Asaf Romirowsky, executive director of Scholars for Peace in the Middle East, joined Ursinus President Brock Blomberg for the discussion “Free Speech and Israel Advocacy on Campus” at Tiferet Bet Israel in Blue Bell on Dec. 7.Over the course of 90 minutes, they examined the issues and listened to thought-provoking questions and observations from the roughly 50 people in attendance.
“The latest statistics say 42 percent of American college students experience some anti-Semitism on campus, and in California it’s 71 percent,” said Romirowsky. “Ten years ago, those numbers were in the 20s and 30s.“The BDS movement (boycott, divestment and sanctions) is largely why.”
Romirowsky said an increase in professors disseminating slanted information or espousing anti-Semitic views — especially if they’re tenured and given more leeway — has led to more Jewish college students feeling under siege.And, in many cases, they’re finding the administration looking the other way to avoid confrontation.
That’s the dilemma colleges are facing these days, both Blomberg and Romirowsky said.
They pointed out that among the biggest issues is determining what constitutes freedom of expression — which is generally encouraged on campus — and what crosses the line. “What you see on a lot of college campuses is this notion of what is the right way to educate and also have a conversation,” said Blomberg, who came to Ursinus in 2015 from Claremont McKenna College in California. “The boundaries get blurred, and this creates a challenge.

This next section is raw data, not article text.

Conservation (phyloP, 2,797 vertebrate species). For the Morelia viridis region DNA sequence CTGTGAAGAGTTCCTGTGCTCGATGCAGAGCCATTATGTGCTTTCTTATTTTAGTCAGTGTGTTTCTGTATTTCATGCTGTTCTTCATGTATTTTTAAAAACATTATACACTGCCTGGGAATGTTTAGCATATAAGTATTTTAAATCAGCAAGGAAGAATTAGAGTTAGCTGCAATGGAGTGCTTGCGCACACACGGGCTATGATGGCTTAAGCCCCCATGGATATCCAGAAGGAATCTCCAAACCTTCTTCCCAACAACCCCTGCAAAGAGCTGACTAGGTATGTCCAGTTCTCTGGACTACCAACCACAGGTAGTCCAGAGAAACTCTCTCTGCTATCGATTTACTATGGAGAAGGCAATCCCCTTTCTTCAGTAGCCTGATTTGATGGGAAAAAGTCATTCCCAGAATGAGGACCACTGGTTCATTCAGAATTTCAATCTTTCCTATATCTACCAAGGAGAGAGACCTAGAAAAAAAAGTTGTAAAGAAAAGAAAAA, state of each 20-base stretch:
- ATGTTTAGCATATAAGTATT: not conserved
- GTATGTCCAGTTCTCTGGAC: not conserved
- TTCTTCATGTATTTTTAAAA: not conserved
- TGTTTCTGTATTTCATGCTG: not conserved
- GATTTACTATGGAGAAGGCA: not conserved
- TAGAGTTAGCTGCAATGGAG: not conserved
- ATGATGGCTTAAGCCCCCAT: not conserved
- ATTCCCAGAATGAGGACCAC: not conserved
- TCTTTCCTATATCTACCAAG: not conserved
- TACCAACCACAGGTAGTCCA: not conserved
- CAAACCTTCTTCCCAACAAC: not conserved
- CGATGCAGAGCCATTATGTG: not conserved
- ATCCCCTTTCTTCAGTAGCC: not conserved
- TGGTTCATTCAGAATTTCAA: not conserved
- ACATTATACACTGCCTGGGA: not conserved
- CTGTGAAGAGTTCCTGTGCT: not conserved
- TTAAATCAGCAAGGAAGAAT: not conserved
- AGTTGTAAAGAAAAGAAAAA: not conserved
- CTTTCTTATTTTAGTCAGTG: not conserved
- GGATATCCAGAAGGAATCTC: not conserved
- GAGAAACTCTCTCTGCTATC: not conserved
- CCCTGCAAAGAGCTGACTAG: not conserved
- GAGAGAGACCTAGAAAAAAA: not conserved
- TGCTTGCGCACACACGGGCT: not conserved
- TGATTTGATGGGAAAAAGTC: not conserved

“At Ursinus, we’re going through right now a ‘freedom of expression’ statement. There should be some limitations, and we’re working on a document to describe what those limitations are.”
By its nature, higher education encourages people with differing viewpoints to express them, but things get complicated in determining where the line should be drawn. “Academic freedom and anti-Semitism fall under protected speech,” said Romirowsky, who is also a fellow at the Middle East Forum. “But anti-Semitism is racist speech, and the BDS movement is the springboard to hatred and vitriol.
“The largest group behind that springboard is the Students for Justice in Palestine (SJP). They are on about 70-80 campuses throughout the country. They are trained in the same way we send our kids to Jewish overnight camps.
“They go to BDS camps where they’re motivated to come back to campus and radicalize. Over the past few years, there’s been an ongoing flow of money, resources and support.”
Adding to the concern is what he calls “intersectionality.”“It’s people who say, ‘You’re oppressed. I’m oppressed. Our oppression will bring us together,’” he explained. “You see a lot of coalition building. “Case in point is Black Lives Matter. Then there are peace and justice groups and
LGBTQ groups. They’re very comfortable expressing their views. During the  riots in Ferguson and Baltimore, their biggest slogan was ‘From Ferguson to Palestine is a crime.’ They’re making that connection.”
And if they don’t do it directly, often there are college professors leading their cause, Romirowsky said. While a syllabus for each course is supposed be approved by the school before a course is taught, it’s difficult to monitor what actually goes on in the classroom.
“When faculty get tenure, it gives them a right to academic freedom,” Blomberg said. “The purpose of that was to encourage freedom of expression.
“But it’s a challenge at Ursinus and a lot of schools about the dissemination of facts and their accuracy. … Certain things you may or may not say are controversial on a college campus that are acceptable somewhere else.”